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The Pain and Torture of Singing Happy Birthday in an Office

Photo: Kristin Klein via Flickr / CC By 2.0

It is someone’s birthday today, because it is always someone’s birthday. You can hear the sound of it approaching. Haaaa— that first boom of the happy birthday song, screeching tires-first out of someone’s mouth before they’ve had the chance to modulate the volume, before the ensuing chorus chips on in; that sound can last forever: Haaaa—, rising and falling, expectant, an invitation, you know already that the eyes above the noise are pleading, and the others only come in with the —ppy, and that sound can go on forever. Scientists looking to crack the code of time travel need only look at the slowness of time surrounding a single person singing the first brave note of Happy Birthday in a room full of people.


Consider: have you, ever, sung the Happy Birthday song all the way through? Or did you start on —ppy because somebody started it off for you? It takes a certain pathological type of person to start the Happy Birthday song off, and it is not you. And anyway, now, for the fourth time in ten days, it is someone in the office’s birthday.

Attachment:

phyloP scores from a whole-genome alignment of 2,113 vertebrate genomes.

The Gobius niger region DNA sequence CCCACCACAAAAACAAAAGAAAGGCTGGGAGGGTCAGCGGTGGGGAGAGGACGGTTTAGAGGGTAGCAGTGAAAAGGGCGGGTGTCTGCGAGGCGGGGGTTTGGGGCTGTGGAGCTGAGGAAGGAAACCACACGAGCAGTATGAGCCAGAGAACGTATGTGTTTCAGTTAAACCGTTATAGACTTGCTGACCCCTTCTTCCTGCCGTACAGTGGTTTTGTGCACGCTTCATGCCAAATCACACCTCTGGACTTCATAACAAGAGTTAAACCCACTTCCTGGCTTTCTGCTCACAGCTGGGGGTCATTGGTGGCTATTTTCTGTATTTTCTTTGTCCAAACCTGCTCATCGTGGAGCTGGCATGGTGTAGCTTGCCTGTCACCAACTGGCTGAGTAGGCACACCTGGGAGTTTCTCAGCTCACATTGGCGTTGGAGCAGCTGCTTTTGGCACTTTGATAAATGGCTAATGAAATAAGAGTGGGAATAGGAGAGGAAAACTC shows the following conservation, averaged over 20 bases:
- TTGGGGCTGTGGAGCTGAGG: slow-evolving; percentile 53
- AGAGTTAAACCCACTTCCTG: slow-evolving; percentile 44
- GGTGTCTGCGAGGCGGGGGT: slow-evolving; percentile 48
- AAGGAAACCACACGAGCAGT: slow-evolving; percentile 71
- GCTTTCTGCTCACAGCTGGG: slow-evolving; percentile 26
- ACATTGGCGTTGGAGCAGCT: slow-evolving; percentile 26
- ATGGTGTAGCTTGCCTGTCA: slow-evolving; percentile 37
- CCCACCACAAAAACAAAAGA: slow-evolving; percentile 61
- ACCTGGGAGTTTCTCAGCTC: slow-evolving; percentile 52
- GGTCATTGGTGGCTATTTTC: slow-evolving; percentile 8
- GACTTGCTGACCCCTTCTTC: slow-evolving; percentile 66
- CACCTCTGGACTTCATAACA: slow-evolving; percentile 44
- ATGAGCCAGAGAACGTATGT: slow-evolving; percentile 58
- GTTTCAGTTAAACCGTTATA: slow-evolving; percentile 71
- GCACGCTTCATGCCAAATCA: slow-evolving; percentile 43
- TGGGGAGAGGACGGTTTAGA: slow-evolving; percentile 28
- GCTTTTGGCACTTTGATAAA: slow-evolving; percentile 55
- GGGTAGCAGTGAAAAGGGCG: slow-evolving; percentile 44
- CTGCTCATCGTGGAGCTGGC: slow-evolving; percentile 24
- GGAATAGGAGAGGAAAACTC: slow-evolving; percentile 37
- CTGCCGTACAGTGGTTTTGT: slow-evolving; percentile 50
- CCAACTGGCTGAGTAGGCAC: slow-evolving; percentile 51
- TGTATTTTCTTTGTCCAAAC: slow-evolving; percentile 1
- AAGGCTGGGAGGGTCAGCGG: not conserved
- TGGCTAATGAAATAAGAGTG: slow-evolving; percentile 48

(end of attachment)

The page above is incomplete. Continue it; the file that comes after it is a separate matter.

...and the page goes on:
Birthdays when you were a child were good. When you were five, perhaps, your birthday was the best day of your life: so many presents they eclipsed you, a pile of discarded wrapping paper the height of your thighs, an entire day dedicated just to you. The McDonald’s parties of your youth. The cake and jam and jelly. At 11, somehow, the tone of them changed: birthdays staggered from less a celebration of you and your achievements into a loaded social ceremony, a constant question of whether the cool kids from your school would turn up to your party, or whether you would be condemned here, in purgatory, playing an hour of laserquest with the exact six same boys you hang out with every break and lunchtime.